Separation of Concerns, or SOC, is of similar spirit to SRP, but at the application layer. Separation of Concerns dictates that an infrastructure component should be concerned with one thing, not multiple. And an ORM shifts database management from the backend to the database, violating SOC. But SOC is a bit of a silly principle in today’s world. Nowadays, infrastructure components and coding patterns are combining tasks to achieve better performance (e.g., CPU aggregators within OLAP databases), lower latency (e.g., edge backend-frontends), and cleaner code (e.g., monorepos).
The real problems
Now that we’ve marathoned through the “fake” problem, let’s discuss the real problems with ORMs. ORMs play things safe. They use a predictable, repeatable query system that isn’t inherently optimized or visible. However, ORM developers are aware of this; they’ve added a ton of features that partially address these issues, making big strides since Active Record’s debut days.
A common criticism of ORMs is that they’re inefficient.
Instead, developers should use TypeORM’s built-in features that construct a single query:
A great example of this is the aforementioned Lago billing SQL refactor. Our issue with Active Record was visibility-related (discussed more in detail below). There was no performance difference between our ORM and raw SQL query analogs. Because we heavily used Active Record’s data union features, our query was optimized as is:
which was replaced by this raw SQL rewrite:
Now don’t get me wrong, ORMs are not as efficient as raw SQL queries. They are often a bit more inefficient, and in some choice cases, very inefficient.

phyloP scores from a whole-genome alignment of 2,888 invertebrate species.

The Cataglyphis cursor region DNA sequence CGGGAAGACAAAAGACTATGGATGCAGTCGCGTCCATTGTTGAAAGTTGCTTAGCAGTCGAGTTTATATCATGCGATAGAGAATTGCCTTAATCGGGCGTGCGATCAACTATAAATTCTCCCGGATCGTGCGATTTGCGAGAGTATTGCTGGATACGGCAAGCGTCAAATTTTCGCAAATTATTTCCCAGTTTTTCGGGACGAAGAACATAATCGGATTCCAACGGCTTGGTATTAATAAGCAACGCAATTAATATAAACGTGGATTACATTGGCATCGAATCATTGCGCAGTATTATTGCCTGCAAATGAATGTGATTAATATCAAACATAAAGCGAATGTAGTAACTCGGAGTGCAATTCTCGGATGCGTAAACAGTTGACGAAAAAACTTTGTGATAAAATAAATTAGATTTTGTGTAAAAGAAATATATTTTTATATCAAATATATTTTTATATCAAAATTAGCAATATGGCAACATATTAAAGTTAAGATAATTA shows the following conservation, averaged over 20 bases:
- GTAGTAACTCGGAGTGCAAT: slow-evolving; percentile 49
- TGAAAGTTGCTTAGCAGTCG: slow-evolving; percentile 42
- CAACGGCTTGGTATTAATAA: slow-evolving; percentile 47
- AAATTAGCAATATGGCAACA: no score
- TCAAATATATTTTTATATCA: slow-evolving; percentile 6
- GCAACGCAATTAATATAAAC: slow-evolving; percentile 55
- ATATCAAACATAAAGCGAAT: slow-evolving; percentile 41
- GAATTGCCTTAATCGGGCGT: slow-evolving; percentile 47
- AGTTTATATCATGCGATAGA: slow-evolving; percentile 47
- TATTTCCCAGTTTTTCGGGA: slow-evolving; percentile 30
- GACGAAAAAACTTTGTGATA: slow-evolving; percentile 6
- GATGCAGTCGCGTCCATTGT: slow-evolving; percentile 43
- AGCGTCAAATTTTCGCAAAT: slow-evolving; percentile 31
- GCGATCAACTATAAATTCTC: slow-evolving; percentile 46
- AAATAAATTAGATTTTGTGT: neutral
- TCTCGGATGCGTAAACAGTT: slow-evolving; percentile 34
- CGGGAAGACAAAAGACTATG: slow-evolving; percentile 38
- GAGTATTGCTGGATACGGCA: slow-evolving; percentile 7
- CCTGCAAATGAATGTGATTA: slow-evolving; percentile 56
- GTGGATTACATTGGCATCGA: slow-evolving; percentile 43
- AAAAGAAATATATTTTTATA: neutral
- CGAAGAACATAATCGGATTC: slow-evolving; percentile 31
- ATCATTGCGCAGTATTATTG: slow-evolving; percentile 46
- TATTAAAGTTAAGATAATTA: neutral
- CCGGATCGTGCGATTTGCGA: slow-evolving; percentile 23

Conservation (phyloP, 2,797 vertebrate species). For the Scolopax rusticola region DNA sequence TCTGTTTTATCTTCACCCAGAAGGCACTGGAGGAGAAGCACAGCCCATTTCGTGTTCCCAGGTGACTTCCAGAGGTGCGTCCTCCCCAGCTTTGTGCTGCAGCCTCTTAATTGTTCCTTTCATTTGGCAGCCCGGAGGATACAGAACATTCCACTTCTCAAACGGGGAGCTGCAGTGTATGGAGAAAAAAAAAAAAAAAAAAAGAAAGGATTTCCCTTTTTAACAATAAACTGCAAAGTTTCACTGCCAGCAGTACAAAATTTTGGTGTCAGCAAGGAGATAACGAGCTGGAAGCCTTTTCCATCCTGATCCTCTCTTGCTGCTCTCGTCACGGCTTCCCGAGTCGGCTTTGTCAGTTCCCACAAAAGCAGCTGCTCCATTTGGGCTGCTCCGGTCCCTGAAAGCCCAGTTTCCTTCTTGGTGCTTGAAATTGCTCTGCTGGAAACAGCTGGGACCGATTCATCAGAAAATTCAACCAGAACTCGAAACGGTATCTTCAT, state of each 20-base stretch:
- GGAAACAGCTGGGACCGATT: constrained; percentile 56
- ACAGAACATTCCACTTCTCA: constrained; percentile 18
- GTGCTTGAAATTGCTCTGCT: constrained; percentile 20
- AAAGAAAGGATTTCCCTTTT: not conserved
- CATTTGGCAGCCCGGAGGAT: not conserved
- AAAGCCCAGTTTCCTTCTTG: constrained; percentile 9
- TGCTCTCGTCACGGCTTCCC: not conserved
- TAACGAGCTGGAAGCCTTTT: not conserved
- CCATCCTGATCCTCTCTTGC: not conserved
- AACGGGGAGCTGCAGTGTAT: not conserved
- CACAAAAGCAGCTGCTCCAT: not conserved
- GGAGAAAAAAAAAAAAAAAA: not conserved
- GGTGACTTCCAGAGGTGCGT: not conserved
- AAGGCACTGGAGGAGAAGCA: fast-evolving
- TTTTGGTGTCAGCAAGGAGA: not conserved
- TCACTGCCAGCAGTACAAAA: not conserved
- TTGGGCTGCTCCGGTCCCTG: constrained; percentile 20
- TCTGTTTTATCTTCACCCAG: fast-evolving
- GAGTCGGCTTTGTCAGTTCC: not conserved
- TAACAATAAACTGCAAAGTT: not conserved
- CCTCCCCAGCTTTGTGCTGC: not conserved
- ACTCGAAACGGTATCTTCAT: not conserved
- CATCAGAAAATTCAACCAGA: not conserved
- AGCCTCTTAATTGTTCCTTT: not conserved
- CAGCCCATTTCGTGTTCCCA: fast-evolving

The first issue is that ORMs sometimes incur massive computational overhead when converting queries into objects (TypeORM is a particular offender of this).
The second issue is that ORMs sometimes make multiple roundtrips to a database by looping through a one-to-many or many-to-many relationship. This is known as the N+1 problem (1 original query + N subqueries). For instance, the following Prisma query will make a new database request for every single comment!
N + 1 is a common problem that ORMs struggle with. However, it can often be handled by using data loaders that collapse queries into two queries instead of N + 1. Accordingly, like most other common ORM “issues”, N+1 scenarios can often be avoided by fully leveraging an ORMs feature set.
The biggest issue with ORMs is visibility. Because ORMs are effectively query writers, they aren’t the ultimate error dispatcher outside of obvious scenarios (such as incorrect primitive types). Rather, ORMs need to digest the returned SQL error and translate it to the user.
Active Record struggles with this, and that’s why we refactored our billing subscription query. Whenever we got results we didn’t expect, we’d have to inspect the rendered SQL query, rerun it, and then translate the SQL error into Active Record changes. This back-and-forth process undermined the original purpose of using Active Record, which was to avoid interfacing directly with the SQL database.
ORMs aren’t a bad thing. When leveraged correctly, they could be nearly as efficient as raw SQL. Unfortunately, ORMs are often incorrectly leveraged. Developers might rely too much on host language logic structures to create data structures and not enough on the ORMs’ native SQL analog features.
However, ORMs do falter on visibility and debugging—which is exactly what we faced at Lago. When a large query is giving developers trouble, shifting it to a raw SQL query may be a good investment. Thankfully, most ORMs allow you to execute a SQL query from within the ORM itself.
Two hosting options, same benefits
Whether you choose the cloud version or decide to host the solution yourself, you will benefit from our powerful API and user-friendly interface.